If ever there was a moment to bring me back down to earth, this was it.
I interviewed a woman today whose daughter is dying of leukaemia. A bone marrow session, to try find a potential donor, has been organised for Leicester on Tuesday. I casually asked the mum whether she’d be attending. No, because she’s flying out to Zimbabwe to be with her own father who is on his death bed. She’ll spend a few hours with him before flying back. Her faith, she said, helped her through it. She had been praying a lot.
It reminded me of friends of my mine. Their first child a few years ago was born disabled – thankfully, not nearly as severe as was forecast, they hadn’t thought he’d be able to talk or walk and he can do both and has just started school. When they announced they were expecting a second the joy was short lived. The diagnosis was not good. That she would be born alive at all was improbable, that she would see her first birthday, something of a miracle. It’s been a nightmare for them; weeks and weeks in hospitals as the little girl receives surgery to save her life.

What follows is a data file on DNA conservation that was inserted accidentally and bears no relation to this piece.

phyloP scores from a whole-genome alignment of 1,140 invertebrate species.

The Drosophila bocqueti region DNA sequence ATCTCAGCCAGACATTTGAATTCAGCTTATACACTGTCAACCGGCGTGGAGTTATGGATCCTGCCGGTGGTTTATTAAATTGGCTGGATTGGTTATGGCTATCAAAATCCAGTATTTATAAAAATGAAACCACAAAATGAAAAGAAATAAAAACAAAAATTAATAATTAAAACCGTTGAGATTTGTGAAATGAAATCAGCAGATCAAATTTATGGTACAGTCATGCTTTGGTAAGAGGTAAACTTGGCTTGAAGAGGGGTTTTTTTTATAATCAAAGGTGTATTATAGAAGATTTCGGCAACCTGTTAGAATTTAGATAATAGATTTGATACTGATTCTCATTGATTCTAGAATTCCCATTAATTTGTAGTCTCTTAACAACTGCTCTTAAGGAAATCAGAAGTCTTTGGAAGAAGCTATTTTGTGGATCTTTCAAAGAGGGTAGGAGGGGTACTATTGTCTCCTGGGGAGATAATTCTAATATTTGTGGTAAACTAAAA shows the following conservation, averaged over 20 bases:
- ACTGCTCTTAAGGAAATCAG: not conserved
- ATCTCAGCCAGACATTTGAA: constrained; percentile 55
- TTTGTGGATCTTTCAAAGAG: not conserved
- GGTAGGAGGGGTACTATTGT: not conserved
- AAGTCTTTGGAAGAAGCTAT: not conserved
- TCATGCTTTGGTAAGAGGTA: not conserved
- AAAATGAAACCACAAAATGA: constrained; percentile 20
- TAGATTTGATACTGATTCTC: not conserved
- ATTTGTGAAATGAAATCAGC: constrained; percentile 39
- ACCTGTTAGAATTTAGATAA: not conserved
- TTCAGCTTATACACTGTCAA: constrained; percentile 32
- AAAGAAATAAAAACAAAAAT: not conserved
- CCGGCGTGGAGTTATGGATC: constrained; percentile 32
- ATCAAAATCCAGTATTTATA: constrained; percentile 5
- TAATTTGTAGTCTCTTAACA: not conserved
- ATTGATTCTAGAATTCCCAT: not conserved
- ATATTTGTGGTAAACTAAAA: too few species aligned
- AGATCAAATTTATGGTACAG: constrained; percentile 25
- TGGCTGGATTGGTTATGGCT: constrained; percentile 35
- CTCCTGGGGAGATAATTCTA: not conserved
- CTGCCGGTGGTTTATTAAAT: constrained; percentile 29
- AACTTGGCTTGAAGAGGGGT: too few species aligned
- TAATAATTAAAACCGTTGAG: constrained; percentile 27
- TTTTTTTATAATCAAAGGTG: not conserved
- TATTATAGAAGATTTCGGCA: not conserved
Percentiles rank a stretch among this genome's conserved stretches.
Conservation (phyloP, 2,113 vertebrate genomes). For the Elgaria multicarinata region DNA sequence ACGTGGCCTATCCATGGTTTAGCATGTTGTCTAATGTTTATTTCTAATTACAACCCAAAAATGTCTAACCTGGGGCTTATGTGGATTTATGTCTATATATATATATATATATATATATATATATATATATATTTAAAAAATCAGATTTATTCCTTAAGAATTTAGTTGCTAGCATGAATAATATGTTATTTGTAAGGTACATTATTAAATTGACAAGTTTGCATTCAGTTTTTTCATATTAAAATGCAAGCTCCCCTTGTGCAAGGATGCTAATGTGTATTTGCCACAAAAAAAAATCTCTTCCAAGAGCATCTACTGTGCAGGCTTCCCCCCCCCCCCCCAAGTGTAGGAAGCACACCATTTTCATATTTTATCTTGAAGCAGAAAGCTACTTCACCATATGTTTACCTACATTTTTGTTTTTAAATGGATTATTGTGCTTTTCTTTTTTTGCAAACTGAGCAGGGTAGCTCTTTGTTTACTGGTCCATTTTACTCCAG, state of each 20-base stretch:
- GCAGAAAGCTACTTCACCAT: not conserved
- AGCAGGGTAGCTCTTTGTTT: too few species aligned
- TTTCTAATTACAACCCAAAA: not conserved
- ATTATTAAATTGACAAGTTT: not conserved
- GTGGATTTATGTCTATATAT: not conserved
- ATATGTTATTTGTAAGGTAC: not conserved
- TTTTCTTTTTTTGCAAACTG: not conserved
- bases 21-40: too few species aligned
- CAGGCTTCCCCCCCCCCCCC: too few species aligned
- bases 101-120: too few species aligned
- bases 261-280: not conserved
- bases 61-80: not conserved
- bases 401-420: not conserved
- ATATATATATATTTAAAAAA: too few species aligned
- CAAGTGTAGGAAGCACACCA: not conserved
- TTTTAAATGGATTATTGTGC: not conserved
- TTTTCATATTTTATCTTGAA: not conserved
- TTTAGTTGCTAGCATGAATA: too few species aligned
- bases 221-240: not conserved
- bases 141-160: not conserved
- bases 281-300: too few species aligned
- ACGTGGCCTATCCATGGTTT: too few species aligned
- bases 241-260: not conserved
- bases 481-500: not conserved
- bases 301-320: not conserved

Just like the mother I spoke to today, I don’t know how they cope and I don’t know what meaningless, trivial worries I fill my life with. I found myself saying to my friend, the last time I saw him, something I promised myself I wouldn’t say. That, actually, because he and his wife were so loving, had such good family support around them and were strong, if it was going to happen to anyone, at least it was them.
It was, of course, a crass thing to say. In some sense it’s clear that people are better equipped to deal with difficulties than others, but equally these difficulties, when they’re thrust upon people, make them stronger and when you witness that, it’s humbling.